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O'Sullivan denies any knowledge of bid to smear whistleblower


Garda Commissioner Noirin O’Sullivan was unaware of claims Picture: Damien Eagers

Garda Commissioner Noirin O’Sullivan was unaware of claims Picture: Damien Eagers

Garda Commissioner Noirin O’Sullivan was unaware of claims Picture: Damien Eagers

Garda Commissioner Noirin O'Sullivan has denied any knowledge of an alleged campaign to damage a whistleblower's reputation.

The allegation that there was a campaign to undermine the whistleblower was made by two senior gardai in a protected disclosure to Tanaiste and justice minister Frances Fitzgerald.

It caused a political storm in the Dail, where the Taoiseach was forced to express confidence in Ms O'Sullivan and Ms Fitzgerald.

It is understood the two gardai allege that another whistleblower was the target of an orchestrated smear campaign, in the latest of a series of controversies to hit the force.

It's claimed an intelligence file was created on the whistleblower, his activities were monitored, and false allegations were made about him to the media and politicians.

Last night, a garda spokesman issued a statement insisting the Commissioner was "not privy to nor approved of" any action targeting any garda employee making a protected disclosure.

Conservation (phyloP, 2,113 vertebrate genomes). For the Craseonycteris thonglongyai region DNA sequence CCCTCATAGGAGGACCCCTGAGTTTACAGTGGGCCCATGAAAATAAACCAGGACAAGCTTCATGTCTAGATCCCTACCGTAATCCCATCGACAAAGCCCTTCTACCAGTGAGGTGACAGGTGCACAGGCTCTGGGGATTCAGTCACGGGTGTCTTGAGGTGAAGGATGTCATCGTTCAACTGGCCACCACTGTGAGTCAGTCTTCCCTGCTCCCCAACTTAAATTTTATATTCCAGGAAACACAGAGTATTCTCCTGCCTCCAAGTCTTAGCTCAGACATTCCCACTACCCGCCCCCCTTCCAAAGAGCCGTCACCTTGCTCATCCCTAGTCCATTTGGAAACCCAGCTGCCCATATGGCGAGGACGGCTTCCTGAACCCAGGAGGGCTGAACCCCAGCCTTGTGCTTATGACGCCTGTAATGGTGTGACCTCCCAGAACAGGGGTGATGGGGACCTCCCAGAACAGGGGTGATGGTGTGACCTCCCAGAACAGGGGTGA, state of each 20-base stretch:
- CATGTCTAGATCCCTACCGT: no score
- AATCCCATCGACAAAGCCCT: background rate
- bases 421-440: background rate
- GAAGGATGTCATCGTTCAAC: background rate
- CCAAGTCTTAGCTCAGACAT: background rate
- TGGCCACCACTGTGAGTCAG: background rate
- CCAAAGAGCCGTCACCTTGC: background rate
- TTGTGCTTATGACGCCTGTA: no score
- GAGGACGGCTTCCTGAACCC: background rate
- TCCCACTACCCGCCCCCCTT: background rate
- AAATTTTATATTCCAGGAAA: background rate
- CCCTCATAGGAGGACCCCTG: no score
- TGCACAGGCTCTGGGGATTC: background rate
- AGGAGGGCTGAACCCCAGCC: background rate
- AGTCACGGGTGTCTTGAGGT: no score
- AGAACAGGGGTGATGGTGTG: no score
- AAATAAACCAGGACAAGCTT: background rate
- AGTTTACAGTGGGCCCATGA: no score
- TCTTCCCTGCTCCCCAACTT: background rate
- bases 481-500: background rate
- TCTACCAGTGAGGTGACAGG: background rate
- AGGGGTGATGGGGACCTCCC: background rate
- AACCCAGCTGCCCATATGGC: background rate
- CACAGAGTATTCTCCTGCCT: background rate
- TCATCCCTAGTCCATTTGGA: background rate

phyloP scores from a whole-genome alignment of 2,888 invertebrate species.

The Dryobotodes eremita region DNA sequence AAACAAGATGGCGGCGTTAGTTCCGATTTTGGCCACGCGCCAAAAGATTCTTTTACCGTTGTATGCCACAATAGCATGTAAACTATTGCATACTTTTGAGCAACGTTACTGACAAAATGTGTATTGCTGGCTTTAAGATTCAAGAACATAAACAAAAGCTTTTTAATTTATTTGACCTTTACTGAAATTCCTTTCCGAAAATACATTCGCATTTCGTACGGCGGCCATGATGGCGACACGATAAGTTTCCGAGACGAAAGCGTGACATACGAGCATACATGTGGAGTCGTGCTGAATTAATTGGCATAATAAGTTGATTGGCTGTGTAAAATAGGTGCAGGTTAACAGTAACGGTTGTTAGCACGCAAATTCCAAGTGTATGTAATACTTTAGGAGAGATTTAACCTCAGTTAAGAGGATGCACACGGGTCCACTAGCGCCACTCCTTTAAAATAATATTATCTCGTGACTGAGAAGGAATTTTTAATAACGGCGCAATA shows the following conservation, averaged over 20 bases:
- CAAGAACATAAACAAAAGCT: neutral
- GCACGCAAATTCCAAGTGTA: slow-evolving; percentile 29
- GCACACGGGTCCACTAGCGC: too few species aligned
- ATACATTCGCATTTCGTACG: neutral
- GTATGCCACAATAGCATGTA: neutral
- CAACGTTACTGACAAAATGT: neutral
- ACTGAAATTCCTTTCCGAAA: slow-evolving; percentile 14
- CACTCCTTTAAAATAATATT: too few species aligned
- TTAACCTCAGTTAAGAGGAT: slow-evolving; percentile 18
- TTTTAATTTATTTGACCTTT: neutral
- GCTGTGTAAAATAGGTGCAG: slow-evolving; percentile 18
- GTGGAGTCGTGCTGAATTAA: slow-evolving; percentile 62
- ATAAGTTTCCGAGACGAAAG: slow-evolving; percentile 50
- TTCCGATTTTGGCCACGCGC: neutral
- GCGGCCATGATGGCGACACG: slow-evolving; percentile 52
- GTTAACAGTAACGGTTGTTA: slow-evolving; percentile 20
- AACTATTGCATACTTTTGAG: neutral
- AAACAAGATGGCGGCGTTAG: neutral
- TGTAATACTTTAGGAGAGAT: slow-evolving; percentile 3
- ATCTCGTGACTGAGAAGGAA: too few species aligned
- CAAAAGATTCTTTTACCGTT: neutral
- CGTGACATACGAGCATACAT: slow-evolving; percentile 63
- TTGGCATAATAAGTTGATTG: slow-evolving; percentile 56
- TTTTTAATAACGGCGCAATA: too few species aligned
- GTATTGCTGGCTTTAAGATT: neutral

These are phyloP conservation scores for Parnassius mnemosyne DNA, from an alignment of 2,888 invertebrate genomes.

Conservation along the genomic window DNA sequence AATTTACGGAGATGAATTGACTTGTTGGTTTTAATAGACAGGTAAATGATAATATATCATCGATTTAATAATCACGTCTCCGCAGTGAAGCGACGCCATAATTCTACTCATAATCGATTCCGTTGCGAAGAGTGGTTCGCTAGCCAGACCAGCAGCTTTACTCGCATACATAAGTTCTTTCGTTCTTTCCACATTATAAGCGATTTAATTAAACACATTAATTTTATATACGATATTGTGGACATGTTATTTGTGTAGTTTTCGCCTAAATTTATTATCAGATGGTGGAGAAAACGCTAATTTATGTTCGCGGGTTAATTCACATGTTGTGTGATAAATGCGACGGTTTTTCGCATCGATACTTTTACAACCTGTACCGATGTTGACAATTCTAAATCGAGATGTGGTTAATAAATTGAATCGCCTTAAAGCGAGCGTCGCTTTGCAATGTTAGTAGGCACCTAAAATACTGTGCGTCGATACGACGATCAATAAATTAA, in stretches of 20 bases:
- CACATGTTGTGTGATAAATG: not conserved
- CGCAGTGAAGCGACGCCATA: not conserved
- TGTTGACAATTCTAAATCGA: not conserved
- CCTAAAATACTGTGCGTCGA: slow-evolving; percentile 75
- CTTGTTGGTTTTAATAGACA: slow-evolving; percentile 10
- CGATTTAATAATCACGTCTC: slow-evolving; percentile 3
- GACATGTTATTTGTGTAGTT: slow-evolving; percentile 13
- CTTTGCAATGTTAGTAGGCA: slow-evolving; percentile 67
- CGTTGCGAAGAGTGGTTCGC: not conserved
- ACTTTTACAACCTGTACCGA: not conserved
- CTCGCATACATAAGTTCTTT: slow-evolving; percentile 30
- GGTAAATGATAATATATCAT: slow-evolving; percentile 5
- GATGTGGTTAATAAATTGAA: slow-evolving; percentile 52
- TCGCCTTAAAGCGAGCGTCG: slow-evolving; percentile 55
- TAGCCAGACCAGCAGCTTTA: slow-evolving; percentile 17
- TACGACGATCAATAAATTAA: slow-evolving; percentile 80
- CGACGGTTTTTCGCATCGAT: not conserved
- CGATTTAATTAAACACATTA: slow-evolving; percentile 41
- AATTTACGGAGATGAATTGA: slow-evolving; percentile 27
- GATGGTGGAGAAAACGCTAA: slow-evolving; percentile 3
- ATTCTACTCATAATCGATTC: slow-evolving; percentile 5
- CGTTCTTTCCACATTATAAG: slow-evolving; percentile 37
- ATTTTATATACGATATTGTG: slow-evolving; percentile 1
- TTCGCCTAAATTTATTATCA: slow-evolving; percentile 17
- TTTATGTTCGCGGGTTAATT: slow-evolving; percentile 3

It added that Ms O'Sullivan would "condemn any such action", and reiterated her stance that any employee's concerns "will be taken seriously and the matters examined".


Earlier, at the justice committee, Independent TD Mick Wallace claimed the garda "hierarchy" is "dysfunctional" and said the latest whistleblower allegations are "pretty frightening".

Ms Fitzgerald said she couldn't go into detail on the two protected disclosures for reasons of confidentiality.

She promised to consider the matter "in a way that protects the whistleblowers and that is fair and is seen to deliver justice to all".

In the Dail chamber, Sinn Fein's Mary Lou McDonald asked the Taoiseach if he had confidence in Ms Fitzgerald and Ms O'Sullivan in the wake of the latest controversy.

Mr Kenny said he has "absolute confidence in the Minister for Justice and the Garda Commissioner".

He said he has not seen correspondence that Ms Fitzgerald has received, adding, "nor should I have".

Mr Kenny said that, ultimately, a judge may be appointed to look into the claims.

Independent TD Clare Daly asked: "What in God's name does the Taoiseach need another investigation for? Is it not patently obvious that it is beyond time for the Commissioner to go?," Ms Daly asked.

Separately, Ms Fitzgerald told the justice committee of her priorities for spending in the upcoming Budget. They include a request for funding so that "several hundred" civilians can be hired to help garda officers return to frontline duties.


She is also seeking cash to begin work on the provision of a new Forensic Science Laboratory, and referred to plans to accelerate garda recruitment. She said she expects 800 trainees will be recruited next year, and that a start would be made in doubling the numbers in the garda reserve, again subject to securing the funding.

She also wants to maintain funding for the fight against gangland crime and see increases in staff for agencies like the Charities Regulator and the Office of the Data Protection Commissioner.